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What to Do If You Break a Compact Fluorescent Light Bulb

There are lots of pluses to using compact fluorescent light bulbs (CFLs). For one, they use less energy. That’s good for the environment—and for your wallet since they last six times as long as regular bulbs.

The downside? The bulbs can be dangerous if they  break. While any broken glass is dangerous to people and pets, CFLs come with extra risk. That’s because they contain mercury, which is poisonous to humans’ nervous systems. Special steps need to be taken if a CFL breaks in your home.  Here’s a step-by-step guide of what to do.

  1. Clear all people and pets out of the area.
  2. Open a window or door to air out the area. (Make sure to shut off forced air or heating if it’s on.)
  3. Gather your supplies: cardboard or stiff paper, tape, damp towels and a glass jar or sealable plastic bag. One supply you won’t want is a vacuum—it can spread mercury powder and vapor.
  4. Sweep the broken bits of glass into the glass jar or sealable bag. Use sticky tape to collect any remaining fragments, then place the used tape in the glass jar or plastic bag.
  5. Place any items used to clean up the area in a trash bag. Place the trash bag outside of your home—leaving it inside could pose health risks to you and others.
  6. Call your local government to find out if there are any special requirements for disposing of CFLs. If not, you can throw them out in your regular trash. If you’d rather recycle, some businesses like Lowe’s will do that for you free of charge.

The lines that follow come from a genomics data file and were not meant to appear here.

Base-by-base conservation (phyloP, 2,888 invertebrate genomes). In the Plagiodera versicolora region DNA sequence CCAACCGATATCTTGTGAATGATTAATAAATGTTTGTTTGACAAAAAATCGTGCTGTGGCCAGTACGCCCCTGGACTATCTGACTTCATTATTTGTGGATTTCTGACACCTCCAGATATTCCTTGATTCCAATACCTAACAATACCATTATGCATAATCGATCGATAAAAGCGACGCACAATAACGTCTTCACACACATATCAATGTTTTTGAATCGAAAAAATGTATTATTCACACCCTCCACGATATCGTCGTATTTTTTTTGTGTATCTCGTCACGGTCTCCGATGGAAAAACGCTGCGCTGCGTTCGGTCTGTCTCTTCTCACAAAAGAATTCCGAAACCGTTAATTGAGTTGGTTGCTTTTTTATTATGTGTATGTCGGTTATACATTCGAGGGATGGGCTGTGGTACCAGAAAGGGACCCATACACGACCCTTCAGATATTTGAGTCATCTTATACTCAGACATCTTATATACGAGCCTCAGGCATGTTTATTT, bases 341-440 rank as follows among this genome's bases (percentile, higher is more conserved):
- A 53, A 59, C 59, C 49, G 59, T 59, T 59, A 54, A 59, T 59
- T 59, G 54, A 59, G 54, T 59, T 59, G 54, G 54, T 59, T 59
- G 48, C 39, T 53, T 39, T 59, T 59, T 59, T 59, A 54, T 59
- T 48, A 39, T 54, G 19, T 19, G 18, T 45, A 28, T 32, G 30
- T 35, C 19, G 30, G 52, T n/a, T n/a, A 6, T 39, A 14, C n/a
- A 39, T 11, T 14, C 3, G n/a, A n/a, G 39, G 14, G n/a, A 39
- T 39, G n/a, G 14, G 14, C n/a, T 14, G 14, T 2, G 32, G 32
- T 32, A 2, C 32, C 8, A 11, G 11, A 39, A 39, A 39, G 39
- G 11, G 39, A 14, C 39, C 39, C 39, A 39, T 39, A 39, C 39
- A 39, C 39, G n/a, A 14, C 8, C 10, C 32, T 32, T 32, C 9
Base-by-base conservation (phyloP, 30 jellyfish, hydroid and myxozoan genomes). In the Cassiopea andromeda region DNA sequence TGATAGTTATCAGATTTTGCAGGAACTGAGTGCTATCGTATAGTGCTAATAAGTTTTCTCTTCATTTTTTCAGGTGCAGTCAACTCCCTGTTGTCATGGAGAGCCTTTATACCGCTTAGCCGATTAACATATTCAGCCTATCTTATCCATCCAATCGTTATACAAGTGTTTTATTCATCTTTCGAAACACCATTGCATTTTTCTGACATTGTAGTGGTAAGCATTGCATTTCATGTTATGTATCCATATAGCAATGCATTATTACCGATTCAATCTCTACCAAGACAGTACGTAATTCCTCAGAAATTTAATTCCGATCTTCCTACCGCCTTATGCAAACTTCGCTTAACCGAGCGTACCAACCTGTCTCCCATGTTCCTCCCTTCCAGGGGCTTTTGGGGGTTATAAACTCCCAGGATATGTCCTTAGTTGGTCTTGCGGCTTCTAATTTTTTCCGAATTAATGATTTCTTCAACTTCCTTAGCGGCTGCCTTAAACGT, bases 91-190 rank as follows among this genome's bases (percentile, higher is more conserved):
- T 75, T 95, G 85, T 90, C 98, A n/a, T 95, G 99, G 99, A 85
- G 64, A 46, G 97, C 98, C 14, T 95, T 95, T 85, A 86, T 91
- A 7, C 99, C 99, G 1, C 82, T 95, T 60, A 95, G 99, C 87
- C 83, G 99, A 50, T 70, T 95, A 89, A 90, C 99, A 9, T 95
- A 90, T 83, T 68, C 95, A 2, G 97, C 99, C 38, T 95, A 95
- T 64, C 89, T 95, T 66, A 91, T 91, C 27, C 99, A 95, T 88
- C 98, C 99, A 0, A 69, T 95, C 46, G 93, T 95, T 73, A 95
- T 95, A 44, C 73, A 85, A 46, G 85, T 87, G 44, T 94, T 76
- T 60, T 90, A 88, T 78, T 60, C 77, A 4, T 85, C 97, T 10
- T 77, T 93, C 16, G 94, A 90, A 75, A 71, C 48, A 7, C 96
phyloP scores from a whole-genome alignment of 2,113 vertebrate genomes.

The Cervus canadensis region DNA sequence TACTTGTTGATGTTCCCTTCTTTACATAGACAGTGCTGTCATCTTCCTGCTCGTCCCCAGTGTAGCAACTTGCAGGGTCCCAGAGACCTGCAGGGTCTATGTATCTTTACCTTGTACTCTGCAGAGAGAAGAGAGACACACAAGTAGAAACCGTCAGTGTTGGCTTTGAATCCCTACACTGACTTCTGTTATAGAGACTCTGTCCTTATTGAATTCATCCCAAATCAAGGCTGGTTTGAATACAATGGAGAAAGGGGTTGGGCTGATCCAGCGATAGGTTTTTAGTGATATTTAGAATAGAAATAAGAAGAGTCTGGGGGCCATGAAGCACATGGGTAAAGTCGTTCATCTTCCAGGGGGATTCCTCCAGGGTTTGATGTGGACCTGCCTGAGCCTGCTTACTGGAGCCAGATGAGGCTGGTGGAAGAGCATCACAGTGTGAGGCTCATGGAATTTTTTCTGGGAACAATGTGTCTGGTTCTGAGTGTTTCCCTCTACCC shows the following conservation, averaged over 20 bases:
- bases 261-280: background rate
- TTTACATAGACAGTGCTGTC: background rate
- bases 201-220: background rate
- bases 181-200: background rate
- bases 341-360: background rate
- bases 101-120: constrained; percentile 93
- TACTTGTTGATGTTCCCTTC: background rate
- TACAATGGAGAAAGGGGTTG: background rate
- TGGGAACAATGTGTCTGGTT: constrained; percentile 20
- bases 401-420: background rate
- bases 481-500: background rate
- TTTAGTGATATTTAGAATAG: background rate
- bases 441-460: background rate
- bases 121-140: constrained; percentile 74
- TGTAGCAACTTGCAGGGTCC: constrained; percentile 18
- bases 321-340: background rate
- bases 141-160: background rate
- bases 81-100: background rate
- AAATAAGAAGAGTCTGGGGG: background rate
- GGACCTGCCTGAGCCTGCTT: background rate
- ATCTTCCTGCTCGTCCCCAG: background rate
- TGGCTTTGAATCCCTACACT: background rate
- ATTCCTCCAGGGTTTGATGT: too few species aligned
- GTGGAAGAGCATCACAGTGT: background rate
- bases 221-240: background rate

7. If possible, continue to air out the area where the bulb broke for a few hours.

Still have questions or concerns? If so, you can contact the American Association of Poison Control Centers 24/7 at (800) 222-1222.

ERIE® insurance products and services are provided by one or more of the following insurers: Erie Insurance Exchange, Erie Insurance Company, Erie Insurance Property & Casualty Company, Flagship City Insurance Company and Erie Family Life Insurance Company (home offices: Erie, Pennsylvania) or Erie Insurance Company of New York (home office: Rochester, New York).  The companies within the Erie Insurance Group are not licensed to operate in all states. Refer to the company licensure and states of operation information.

The insurance products and rates, if applicable, described in this blog are in effect as of July 2022 and may be changed at any time. 

Insurance products are subject to terms, conditions and exclusions not described in this blog. The policy contains the specific details of the coverages, terms, conditions and exclusions. 

The insurance products and services described in this blog are not offered in all states.  ERIE life insurance and annuity products are not available in New York.  ERIE Medicare supplement products are not available in the District of Columbia or New York.  ERIE long term care products are not available in the District of Columbia and New York. 

Eligibility will be determined at the time of application based upon applicable underwriting guidelines and rules in effect at that time.

Your ERIE agent can offer you practical guidance and answer questions you may have before you buy.